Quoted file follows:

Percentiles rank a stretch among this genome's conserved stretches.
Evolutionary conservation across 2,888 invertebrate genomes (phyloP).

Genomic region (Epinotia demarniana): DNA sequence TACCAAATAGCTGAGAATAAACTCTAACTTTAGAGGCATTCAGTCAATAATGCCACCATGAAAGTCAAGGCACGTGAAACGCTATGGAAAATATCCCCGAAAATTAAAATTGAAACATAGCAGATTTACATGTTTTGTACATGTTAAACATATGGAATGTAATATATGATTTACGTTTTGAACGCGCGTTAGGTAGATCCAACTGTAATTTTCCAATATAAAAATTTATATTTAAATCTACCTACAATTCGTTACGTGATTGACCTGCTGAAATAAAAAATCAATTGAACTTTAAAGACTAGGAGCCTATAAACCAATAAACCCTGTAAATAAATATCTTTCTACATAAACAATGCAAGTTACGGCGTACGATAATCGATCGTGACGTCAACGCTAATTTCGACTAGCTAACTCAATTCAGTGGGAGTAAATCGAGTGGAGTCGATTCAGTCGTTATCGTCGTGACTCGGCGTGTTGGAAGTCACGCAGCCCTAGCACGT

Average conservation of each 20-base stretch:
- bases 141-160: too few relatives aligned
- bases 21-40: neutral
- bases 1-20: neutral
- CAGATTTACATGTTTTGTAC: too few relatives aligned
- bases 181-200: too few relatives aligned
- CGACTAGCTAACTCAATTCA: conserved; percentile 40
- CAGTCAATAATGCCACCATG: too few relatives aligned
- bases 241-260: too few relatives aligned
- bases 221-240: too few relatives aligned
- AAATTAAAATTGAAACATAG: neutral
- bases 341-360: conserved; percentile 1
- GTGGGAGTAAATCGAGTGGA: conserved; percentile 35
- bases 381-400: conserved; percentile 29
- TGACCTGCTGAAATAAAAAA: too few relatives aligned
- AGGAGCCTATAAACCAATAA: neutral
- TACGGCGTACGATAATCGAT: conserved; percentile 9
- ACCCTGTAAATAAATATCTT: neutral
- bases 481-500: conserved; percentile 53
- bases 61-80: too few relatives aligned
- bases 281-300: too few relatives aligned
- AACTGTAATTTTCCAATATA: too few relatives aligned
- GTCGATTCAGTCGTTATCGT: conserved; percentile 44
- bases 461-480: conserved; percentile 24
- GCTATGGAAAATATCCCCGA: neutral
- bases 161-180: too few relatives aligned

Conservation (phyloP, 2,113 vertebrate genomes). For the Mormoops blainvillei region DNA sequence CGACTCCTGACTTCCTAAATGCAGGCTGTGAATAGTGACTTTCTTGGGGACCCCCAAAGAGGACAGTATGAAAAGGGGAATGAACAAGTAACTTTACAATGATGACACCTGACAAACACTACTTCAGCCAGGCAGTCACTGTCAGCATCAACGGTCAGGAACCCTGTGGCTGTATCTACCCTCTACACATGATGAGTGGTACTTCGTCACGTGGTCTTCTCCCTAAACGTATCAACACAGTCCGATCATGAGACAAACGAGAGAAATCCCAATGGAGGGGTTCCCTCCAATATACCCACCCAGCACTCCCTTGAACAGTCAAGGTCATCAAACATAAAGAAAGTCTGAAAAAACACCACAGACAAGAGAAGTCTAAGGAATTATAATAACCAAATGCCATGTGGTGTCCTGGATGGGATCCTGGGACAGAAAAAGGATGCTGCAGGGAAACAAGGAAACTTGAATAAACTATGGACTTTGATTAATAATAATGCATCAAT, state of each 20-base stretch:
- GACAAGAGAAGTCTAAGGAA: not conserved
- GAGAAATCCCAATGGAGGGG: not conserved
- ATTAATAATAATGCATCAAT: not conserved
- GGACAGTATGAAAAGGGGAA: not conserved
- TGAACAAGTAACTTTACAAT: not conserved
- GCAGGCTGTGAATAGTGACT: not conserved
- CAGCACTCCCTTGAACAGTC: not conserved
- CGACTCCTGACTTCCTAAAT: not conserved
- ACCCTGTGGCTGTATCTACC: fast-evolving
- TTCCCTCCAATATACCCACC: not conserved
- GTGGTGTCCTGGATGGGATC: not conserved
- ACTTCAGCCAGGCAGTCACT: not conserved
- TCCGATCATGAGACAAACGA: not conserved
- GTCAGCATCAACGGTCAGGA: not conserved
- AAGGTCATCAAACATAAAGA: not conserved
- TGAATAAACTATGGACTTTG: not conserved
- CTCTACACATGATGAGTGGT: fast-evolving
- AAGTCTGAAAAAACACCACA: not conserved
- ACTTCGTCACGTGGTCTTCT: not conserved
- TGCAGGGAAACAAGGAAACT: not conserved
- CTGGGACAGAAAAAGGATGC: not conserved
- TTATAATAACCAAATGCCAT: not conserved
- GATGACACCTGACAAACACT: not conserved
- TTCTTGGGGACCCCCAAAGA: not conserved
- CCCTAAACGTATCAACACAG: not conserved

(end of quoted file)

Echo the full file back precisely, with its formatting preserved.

Percentiles rank a stretch among this genome's conserved stretches.
Evolutionary conservation across 2,888 invertebrate genomes (phyloP).

Genomic region (Epinotia demarniana): DNA sequence TACCAAATAGCTGAGAATAAACTCTAACTTTAGAGGCATTCAGTCAATAATGCCACCATGAAAGTCAAGGCACGTGAAACGCTATGGAAAATATCCCCGAAAATTAAAATTGAAACATAGCAGATTTACATGTTTTGTACATGTTAAACATATGGAATGTAATATATGATTTACGTTTTGAACGCGCGTTAGGTAGATCCAACTGTAATTTTCCAATATAAAAATTTATATTTAAATCTACCTACAATTCGTTACGTGATTGACCTGCTGAAATAAAAAATCAATTGAACTTTAAAGACTAGGAGCCTATAAACCAATAAACCCTGTAAATAAATATCTTTCTACATAAACAATGCAAGTTACGGCGTACGATAATCGATCGTGACGTCAACGCTAATTTCGACTAGCTAACTCAATTCAGTGGGAGTAAATCGAGTGGAGTCGATTCAGTCGTTATCGTCGTGACTCGGCGTGTTGGAAGTCACGCAGCCCTAGCACGT

Average conservation of each 20-base stretch:
- bases 141-160: too few relatives aligned
- bases 21-40: neutral
- bases 1-20: neutral
- CAGATTTACATGTTTTGTAC: too few relatives aligned
- bases 181-200: too few relatives aligned
- CGACTAGCTAACTCAATTCA: conserved; percentile 40
- CAGTCAATAATGCCACCATG: too few relatives aligned
- bases 241-260: too few relatives aligned
- bases 221-240: too few relatives aligned
- AAATTAAAATTGAAACATAG: neutral
- bases 341-360: conserved; percentile 1
- GTGGGAGTAAATCGAGTGGA: conserved; percentile 35
- bases 381-400: conserved; percentile 29
- TGACCTGCTGAAATAAAAAA: too few relatives aligned
- AGGAGCCTATAAACCAATAA: neutral
- TACGGCGTACGATAATCGAT: conserved; percentile 9
- ACCCTGTAAATAAATATCTT: neutral
- bases 481-500: conserved; percentile 53
- bases 61-80: too few relatives aligned
- bases 281-300: too few relatives aligned
- AACTGTAATTTTCCAATATA: too few relatives aligned
- GTCGATTCAGTCGTTATCGT: conserved; percentile 44
- bases 461-480: conserved; percentile 24
- GCTATGGAAAATATCCCCGA: neutral
- bases 161-180: too few relatives aligned

Conservation (phyloP, 2,113 vertebrate genomes). For the Mormoops blainvillei region DNA sequence CGACTCCTGACTTCCTAAATGCAGGCTGTGAATAGTGACTTTCTTGGGGACCCCCAAAGAGGACAGTATGAAAAGGGGAATGAACAAGTAACTTTACAATGATGACACCTGACAAACACTACTTCAGCCAGGCAGTCACTGTCAGCATCAACGGTCAGGAACCCTGTGGCTGTATCTACCCTCTACACATGATGAGTGGTACTTCGTCACGTGGTCTTCTCCCTAAACGTATCAACACAGTCCGATCATGAGACAAACGAGAGAAATCCCAATGGAGGGGTTCCCTCCAATATACCCACCCAGCACTCCCTTGAACAGTCAAGGTCATCAAACATAAAGAAAGTCTGAAAAAACACCACAGACAAGAGAAGTCTAAGGAATTATAATAACCAAATGCCATGTGGTGTCCTGGATGGGATCCTGGGACAGAAAAAGGATGCTGCAGGGAAACAAGGAAACTTGAATAAACTATGGACTTTGATTAATAATAATGCATCAAT, state of each 20-base stretch:
- GACAAGAGAAGTCTAAGGAA: not conserved
- GAGAAATCCCAATGGAGGGG: not conserved
- ATTAATAATAATGCATCAAT: not conserved
- GGACAGTATGAAAAGGGGAA: not conserved
- TGAACAAGTAACTTTACAAT: not conserved
- GCAGGCTGTGAATAGTGACT: not conserved
- CAGCACTCCCTTGAACAGTC: not conserved
- CGACTCCTGACTTCCTAAAT: not conserved
- ACCCTGTGGCTGTATCTACC: fast-evolving
- TTCCCTCCAATATACCCACC: not conserved
- GTGGTGTCCTGGATGGGATC: not conserved
- ACTTCAGCCAGGCAGTCACT: not conserved
- TCCGATCATGAGACAAACGA: not conserved
- GTCAGCATCAACGGTCAGGA: not conserved
- AAGGTCATCAAACATAAAGA: not conserved
- TGAATAAACTATGGACTTTG: not conserved
- CTCTACACATGATGAGTGGT: fast-evolving
- AAGTCTGAAAAAACACCACA: not conserved
- ACTTCGTCACGTGGTCTTCT: not conserved
- TGCAGGGAAACAAGGAAACT: not conserved
- CTGGGACAGAAAAAGGATGC: not conserved
- TTATAATAACCAAATGCCAT: not conserved
- GATGACACCTGACAAACACT: not conserved
- TTCTTGGGGACCCCCAAAGA: not conserved
- CCCTAAACGTATCAACACAG: not conserved